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Theater Review: Wakey Wakey

SARASOTA – Will Eno is not your typical playwright and I didn't exactly expect a conventional affair when I took in Wakey Wakey at Urbanite theatre in downtown Sarasota this week. Eno's work, which has been generously compared to Samuel Beckett and even Mark Twain, is soliloquy-heavy and his character's ruminations tend to lean toward the existential questions of life even when they don't attempt to affirm concrete answers.

His latest work clocks in at just over an hour but still asks much of its audience beyond the halfway point. We open with the play's moribund protagonist, named only as Guy in the program, prone on the floor, caught off guard, thinking he had more time. He almost begrudgingly gets into his wheelchair in order to start what feels like a presentation of some sort. It becomes clear quickly that this is a play about coming to terms with death, and that our hero is either already dead or about to pass. What is not immediately clear is the rules as to the realm that he inhabits.

He seems to be in a hospice and waiting for someone, who winds up being a caregiver of some sort (played with poignant tenderness by Brittney Caldwell). There is plenty breaking of the fourth wall as he addresses his audience directly as if they are indeed in the planned-for audience to his final moments. At times there are laughs within this dynamic, and at times there are palpable moments of discomfit.

None of these descriptions should serve as spoilers, as the play isn't about Guy's story–of which we learn almost nothing. It's about one man's struggle to put words to what he feels regarding his imminent demise. Despite notecards and an odd sort of multimedia presentation, our hero can't quite put his finger on what he wants to say, yet we manage to sense it in a very human and seminal way that is indeed the play's great triumph.

There are no saccharine exclamations or sentimental attempts to pass on sage wisdom, or if there are, they fail before they gain momentum. Guy, played to the nines by James FitzGerald, seems to struggle precisely because, despite his best efforts to organize something coherent to tell his audience, death is ultimately a sobering moment in which the nature of man and the absurdity of the human drama become crystal clear.

Nothing was as big as we thought or as small as we feared. The small moments and simple pleasures accumulate in larger piles than the triumphs and tragedies. Life really is about the little things. It's almost as though he wants to say something that would sound good on a meme or greeting card but knows that the thing he's feeling can't really be said at all, which is alright, because deep down it is already known by all of us. It just takes impending death for it to crystallize.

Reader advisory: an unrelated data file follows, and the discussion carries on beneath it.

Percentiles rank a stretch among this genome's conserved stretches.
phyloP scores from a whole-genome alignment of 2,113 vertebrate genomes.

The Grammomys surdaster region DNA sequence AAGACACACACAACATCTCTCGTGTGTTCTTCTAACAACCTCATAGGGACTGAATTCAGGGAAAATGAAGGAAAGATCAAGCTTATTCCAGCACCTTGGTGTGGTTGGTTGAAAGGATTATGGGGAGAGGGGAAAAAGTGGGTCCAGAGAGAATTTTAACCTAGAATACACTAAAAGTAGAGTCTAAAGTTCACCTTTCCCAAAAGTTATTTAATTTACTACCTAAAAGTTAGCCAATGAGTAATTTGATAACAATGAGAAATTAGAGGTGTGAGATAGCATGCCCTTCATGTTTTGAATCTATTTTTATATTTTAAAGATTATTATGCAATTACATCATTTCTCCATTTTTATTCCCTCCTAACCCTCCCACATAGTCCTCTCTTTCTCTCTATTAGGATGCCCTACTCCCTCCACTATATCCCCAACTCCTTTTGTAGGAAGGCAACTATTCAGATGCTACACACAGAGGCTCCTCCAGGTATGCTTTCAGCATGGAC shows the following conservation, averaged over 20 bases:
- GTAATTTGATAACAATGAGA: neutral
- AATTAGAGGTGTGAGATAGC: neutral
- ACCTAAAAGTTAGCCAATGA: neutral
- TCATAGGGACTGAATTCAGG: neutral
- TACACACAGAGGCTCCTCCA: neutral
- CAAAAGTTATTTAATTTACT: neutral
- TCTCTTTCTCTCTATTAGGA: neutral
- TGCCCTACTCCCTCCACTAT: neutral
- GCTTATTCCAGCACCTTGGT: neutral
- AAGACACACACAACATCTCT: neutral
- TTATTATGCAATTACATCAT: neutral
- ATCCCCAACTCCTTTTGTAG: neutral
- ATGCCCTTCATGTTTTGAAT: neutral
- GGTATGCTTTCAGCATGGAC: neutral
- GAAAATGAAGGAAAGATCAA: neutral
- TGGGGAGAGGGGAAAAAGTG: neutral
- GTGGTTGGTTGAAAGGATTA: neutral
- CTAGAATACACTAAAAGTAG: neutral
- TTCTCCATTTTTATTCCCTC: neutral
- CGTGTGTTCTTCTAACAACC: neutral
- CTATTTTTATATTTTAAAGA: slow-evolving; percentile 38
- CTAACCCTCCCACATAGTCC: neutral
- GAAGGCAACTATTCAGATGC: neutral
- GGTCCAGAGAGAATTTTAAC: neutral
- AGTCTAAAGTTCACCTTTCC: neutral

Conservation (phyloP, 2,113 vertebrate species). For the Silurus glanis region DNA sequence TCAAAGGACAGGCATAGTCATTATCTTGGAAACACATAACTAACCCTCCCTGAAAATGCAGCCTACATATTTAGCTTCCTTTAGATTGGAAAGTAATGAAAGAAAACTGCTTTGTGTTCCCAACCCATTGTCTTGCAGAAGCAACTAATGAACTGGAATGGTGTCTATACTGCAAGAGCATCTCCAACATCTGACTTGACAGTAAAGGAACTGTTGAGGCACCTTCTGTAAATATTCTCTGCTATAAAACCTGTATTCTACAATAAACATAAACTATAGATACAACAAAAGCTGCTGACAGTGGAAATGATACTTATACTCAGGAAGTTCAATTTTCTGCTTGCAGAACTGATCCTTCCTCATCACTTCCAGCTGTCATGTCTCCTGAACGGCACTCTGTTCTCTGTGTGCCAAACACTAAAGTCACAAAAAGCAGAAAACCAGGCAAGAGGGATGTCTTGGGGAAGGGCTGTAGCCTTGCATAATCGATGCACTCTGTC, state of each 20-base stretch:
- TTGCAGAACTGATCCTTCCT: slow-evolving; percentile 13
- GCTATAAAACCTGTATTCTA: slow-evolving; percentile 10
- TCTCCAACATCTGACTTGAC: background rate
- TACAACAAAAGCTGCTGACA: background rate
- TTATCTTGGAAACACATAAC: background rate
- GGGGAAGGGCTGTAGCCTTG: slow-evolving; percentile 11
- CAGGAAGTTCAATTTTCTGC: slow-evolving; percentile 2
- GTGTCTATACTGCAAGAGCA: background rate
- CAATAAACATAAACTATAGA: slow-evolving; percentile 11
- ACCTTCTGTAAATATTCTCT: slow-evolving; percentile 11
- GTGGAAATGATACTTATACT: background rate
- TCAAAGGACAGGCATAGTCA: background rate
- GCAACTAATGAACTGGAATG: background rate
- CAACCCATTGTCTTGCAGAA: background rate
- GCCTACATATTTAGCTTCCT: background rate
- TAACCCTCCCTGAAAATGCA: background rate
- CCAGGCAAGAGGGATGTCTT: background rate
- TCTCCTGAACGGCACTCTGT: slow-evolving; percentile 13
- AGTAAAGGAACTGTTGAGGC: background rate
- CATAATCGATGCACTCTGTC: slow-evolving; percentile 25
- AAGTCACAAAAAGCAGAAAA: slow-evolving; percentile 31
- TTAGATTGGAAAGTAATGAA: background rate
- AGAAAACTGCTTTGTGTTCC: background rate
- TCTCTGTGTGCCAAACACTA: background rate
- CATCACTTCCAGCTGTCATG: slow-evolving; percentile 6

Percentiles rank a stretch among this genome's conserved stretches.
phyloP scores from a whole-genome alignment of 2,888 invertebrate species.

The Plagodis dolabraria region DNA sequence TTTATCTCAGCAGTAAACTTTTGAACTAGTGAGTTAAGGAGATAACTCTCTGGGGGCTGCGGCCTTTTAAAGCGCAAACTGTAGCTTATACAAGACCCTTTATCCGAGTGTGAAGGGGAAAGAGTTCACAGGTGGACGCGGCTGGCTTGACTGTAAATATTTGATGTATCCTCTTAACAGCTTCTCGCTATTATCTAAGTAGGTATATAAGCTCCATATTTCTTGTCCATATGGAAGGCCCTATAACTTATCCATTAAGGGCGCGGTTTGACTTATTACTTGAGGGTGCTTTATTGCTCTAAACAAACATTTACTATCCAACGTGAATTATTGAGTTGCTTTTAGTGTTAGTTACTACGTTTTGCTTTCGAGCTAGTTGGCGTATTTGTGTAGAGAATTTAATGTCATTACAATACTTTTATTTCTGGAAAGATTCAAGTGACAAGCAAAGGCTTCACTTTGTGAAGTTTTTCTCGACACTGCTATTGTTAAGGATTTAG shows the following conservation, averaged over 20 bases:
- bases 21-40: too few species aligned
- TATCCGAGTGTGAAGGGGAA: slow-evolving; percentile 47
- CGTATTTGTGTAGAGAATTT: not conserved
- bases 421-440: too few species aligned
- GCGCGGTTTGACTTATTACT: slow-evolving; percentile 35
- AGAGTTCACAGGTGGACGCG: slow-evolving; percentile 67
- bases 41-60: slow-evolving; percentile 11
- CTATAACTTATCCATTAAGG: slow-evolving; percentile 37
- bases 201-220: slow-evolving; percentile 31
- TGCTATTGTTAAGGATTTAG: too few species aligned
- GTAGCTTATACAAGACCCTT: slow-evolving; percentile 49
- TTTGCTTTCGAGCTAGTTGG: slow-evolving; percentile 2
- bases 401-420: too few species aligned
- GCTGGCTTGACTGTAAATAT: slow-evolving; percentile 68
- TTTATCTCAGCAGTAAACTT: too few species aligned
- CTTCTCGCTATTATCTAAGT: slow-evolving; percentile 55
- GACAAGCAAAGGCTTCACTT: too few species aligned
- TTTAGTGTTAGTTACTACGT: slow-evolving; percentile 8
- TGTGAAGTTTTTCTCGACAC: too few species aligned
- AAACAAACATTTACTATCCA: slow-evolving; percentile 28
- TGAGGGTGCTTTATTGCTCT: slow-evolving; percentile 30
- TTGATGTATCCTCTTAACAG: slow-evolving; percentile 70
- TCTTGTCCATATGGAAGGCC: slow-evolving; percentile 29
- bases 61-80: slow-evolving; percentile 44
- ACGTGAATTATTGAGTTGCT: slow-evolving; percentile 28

It's the way Eno manages to conjure a disjointed narrative from something so impossible to truly express by simply demonstrating just that, which makes Wakey Wakey a beautiful piece of stagecraft and demonstrates Eno's brilliance as a writer. He shows us things that seem impossible to show by writing them exactly the way they are in a way that is so seminally engrained in humanity that we can't help but accurately translate the experience, odd as it may seem on its surface.

The absence of sentimentality allows Eno to craft an upbeat ending that would seem like little more than a parlor trick, had it not been preceded by something so sublimely surreal. The play is actually hard to imagine without the somewhat hokey final moments that had everyone smiling as they exited after an otherwise grim affair.

This is not an easy production to put on and Urbanite's co-artistic director Brendan Regan did an excellent job in not only directing the play but in identifying and acquiring just the right actor to pull it off in FitzGerald. Indeed Urbanite's ability to recruit top-shelf out-of-town talent to cast regional black box theater says as much as anything could about it's growing reputation as an exciting and innovative stage.

Wakey Wakey is a very worthwhile way to spend 70 minutes, the kind of work that will have you chewing on things for days. It runs through September 2. Visit Urbanite's website for more information.